The curious case of productivity

April 27, 2022


Remote work has many advantages, including no commuting and flexible work hours. Organizations that used to work “nine-to-five” now operate all day, given that employees often work when they choose and sometimes are in different time zones. For executives and managers, that means increasingly responding to work needs nearly 24/7.

Yet, it hasn’t translated into achieving targets faster or increasing productivity. Work-from-home trends have shown a decline in employee productivity and extra hours worked to compensate, said Michael Gibbs, a professor at the University of Chicago’s Booth School of Business, last year after tracking 10,000 employees over 17 months. He found that, on average, employees worked 30% longer to perform the same tasks they did going to the office every day.

However, Gibbs also found productivity declining among employees returning to their workplaces. That resulted in more time in the office and after-hours work at home. Employees are productive for “60% or less” of their workdays across all industries, Ammara Tariq, marketing manager at Chanty, an online team-collaboration tool, wrote in a November blog on Business 2 Community, an opinion platform for business professionals.

If productivity declines persist, it could affect national economies. The OECD uses “GDP per hour worked” to measure the efficiency of economic growth. In his book, Ray Williams, author of Eye of the Storm: How Mindful Leaders Can Transform Chaotic Workplaces, wrote: “The concept has been integrated into accepted measurements such as GDP and GNP.”

Finding ways to boost productivity is essential, though it could prove challenging as it requires both mindset and policy changes and financial investment.

History of work

Since the Industrial Revolution began in 1760, higher productivity has been linked with progress and growth. “As global economic competition increased, productivity-working hours were assumed to be the driver of economic success,” said Williams in his book.

Laborers worked 12 to 14 hours a day, six or seven days a week. However, with the eventual rise of labor unions and the need to retain skilled employees, “the 40-hour week became the base upon which the workplace was structured,” noted Williams.

However, since 2000 work hours have been on the rise. A research note from the U.K. government in 2020 said one in six employees were working more than 60 hours a week, and the U.S. Census reported that since 1995 more male employees have been working more than 48 hours a week.

Public perception and rising social pressures have normalized that trend. A Harvard Business Review study published in 2015 found “we often respond to work-related communications after hours due to ambition, pride and proving that we are valuable to our companies.”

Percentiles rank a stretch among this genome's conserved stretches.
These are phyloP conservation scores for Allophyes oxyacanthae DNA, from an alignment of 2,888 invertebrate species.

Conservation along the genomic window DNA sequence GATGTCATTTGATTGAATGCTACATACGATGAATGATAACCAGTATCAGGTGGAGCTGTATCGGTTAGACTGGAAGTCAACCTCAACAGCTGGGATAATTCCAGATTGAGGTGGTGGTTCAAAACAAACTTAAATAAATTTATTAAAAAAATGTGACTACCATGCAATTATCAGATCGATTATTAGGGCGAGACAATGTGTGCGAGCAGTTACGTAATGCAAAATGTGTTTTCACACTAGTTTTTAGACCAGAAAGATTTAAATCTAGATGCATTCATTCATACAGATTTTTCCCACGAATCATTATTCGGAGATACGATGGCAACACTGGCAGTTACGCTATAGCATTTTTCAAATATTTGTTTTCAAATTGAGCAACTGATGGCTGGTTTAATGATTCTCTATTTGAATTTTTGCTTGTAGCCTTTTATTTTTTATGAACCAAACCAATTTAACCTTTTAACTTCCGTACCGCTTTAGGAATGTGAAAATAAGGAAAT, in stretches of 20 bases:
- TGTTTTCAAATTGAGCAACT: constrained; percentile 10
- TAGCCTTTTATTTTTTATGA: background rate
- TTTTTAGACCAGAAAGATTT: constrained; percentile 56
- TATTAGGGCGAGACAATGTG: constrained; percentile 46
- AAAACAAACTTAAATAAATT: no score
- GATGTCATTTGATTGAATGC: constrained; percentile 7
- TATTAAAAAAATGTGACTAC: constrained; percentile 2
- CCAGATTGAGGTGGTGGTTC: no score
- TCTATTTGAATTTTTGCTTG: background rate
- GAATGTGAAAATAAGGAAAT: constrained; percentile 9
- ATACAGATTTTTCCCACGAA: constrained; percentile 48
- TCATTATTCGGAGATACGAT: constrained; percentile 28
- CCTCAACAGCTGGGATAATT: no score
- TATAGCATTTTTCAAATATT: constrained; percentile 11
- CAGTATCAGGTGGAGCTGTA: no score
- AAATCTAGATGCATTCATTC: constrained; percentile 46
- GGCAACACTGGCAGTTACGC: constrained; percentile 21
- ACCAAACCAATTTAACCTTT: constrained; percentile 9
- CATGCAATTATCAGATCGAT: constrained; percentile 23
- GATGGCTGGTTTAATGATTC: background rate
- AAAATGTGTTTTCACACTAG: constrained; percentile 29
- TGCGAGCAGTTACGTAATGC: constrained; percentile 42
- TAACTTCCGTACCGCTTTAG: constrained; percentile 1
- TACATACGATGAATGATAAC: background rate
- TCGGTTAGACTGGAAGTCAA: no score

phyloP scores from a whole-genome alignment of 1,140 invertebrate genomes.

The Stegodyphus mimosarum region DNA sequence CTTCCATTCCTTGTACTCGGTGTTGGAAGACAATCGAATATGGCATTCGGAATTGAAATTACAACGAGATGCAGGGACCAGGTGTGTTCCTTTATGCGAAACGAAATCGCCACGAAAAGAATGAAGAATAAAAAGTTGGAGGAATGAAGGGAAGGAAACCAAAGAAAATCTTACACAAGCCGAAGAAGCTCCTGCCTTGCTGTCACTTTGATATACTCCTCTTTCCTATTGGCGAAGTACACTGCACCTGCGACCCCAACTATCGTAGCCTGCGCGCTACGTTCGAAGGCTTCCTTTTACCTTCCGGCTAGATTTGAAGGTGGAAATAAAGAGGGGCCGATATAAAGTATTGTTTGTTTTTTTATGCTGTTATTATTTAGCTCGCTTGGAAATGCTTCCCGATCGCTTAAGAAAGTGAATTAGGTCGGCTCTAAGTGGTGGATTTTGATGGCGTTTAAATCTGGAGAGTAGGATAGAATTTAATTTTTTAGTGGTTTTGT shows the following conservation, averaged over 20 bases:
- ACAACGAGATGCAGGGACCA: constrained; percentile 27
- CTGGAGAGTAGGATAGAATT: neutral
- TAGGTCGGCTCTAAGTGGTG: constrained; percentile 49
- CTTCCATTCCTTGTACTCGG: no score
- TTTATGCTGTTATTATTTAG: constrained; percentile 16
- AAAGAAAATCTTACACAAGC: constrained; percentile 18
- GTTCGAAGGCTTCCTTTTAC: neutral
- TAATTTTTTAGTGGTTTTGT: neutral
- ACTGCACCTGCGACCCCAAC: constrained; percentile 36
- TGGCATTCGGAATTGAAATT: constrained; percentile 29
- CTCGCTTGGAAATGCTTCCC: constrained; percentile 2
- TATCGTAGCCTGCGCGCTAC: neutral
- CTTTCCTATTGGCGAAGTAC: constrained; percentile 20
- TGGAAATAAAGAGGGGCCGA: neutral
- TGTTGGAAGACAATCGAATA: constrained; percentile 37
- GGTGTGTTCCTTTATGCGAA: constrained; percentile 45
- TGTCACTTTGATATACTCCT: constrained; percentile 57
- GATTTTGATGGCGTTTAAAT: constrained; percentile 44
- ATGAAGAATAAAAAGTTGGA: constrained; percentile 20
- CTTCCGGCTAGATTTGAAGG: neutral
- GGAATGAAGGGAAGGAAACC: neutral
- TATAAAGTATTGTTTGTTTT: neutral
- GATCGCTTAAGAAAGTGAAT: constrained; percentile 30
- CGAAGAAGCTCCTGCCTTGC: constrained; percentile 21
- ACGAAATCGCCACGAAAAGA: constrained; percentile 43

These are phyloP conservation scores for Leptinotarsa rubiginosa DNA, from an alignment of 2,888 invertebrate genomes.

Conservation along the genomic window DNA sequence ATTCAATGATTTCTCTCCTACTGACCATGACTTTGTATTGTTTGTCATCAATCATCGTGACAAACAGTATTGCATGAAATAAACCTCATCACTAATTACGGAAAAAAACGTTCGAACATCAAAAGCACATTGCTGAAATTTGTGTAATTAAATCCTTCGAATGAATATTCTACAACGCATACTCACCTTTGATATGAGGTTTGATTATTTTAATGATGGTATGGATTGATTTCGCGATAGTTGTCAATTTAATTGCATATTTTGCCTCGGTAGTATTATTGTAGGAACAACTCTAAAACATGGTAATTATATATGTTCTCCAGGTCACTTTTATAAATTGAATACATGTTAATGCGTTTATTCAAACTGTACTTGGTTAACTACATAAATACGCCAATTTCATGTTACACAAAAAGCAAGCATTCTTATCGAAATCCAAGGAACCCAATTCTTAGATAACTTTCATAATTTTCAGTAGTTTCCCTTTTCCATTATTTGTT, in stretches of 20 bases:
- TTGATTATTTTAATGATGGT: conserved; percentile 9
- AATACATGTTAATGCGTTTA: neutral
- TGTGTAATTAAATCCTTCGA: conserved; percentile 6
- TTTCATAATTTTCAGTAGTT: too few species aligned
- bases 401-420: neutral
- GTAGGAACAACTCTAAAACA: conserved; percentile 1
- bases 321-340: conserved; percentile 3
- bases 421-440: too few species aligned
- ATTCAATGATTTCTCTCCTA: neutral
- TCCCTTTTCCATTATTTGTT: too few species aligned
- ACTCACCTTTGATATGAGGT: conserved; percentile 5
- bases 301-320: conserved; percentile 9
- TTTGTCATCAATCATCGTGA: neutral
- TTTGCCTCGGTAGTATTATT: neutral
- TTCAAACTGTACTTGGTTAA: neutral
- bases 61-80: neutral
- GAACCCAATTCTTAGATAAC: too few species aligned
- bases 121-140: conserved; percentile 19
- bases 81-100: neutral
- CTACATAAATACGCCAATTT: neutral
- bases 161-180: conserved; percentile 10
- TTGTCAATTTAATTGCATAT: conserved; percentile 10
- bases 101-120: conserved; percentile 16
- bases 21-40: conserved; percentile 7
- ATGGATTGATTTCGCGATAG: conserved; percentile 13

“In many ways, we have begun to accept overwork and workaholism as a necessity to drive productivity,” said Williams. “Most workaholics are successful.”

Diminishing returns

Recent research, however, has shown there is a tipping point where more work hours reduce productivity per hour, leading to more work to try to compensate. “Being super productive for a few hours is like sprinting,” wrote Marilyn Paul, author of “An Oasis in Time: How a Day of Rest Can Save Your Life.” “Just as no one can sprint nonstop, no one can be constantly under stress; you need time to rest and regenerate before you can run your next mile.”

John Pencavel, an economics professor at Stanford University, published research in 2014 showing that “productivity declined markedly after 50 hours [of work] per week.” And employees should take at least one day a week to disconnect from work to maintain productivity levels.

DeskTime, a time-tracking productivity app, published research showing that the most productive people worked less than eight hours a day, taking 17-minute breaks every 52 minutes. The study also found that working nonstop for 90 minutes “reduces cognitive performance.”

Meanwhile, the U.S. Centers for Disease Control and Prevention warns that long work hours could lead to more absenteeism and employee turnover, even if employers pay overtime.

A 2006 study by Ernst & Young found adding 10 hours of vacation a year increases performance scores by 8% on average.

Employees in 2022

Even if employees reduce their work hours enough to boost productivity, they could still fail. A paper published by Stanford University found that the more workers use technology, the less productive they become. The paper’s co-authors called it the Solow Paradox.

John Robinson, president and CEO of Integra IT, told the Financial Post the problem is not that work has become overwhelming to the point that employees don’t have enough time to do it. Instead, the average employee’s life is too fragmented, stimulated and interrupted to the point where it’s hard to focus. Ed Hallowell, author of “Driven to Distraction,” calls it “culturally generated ADD [attention deficit disorder].”

Research says distractions from colleagues, smartphone notifications and randomly checking for updates are the most significant factors reducing productivity. Gloria Mark, a professor in the informatics department at the University of California, found “information workers” could only manage three-minute stints of uninterrupted work. Interruptions occur every eight minutes on average. “In an eight-hour day, that totals 50 to 60 interruptions,” Mark wrote in a research paper, noting it translates into half an eight-hour workday if each disruption lasts five minutes.

Diverting attention to disruptions typically invites more of them. “We often respond quickly to these interruptions, as it gives us a feeling of closure, knowing we may not have to address this issue in the immediate future,” said Mark.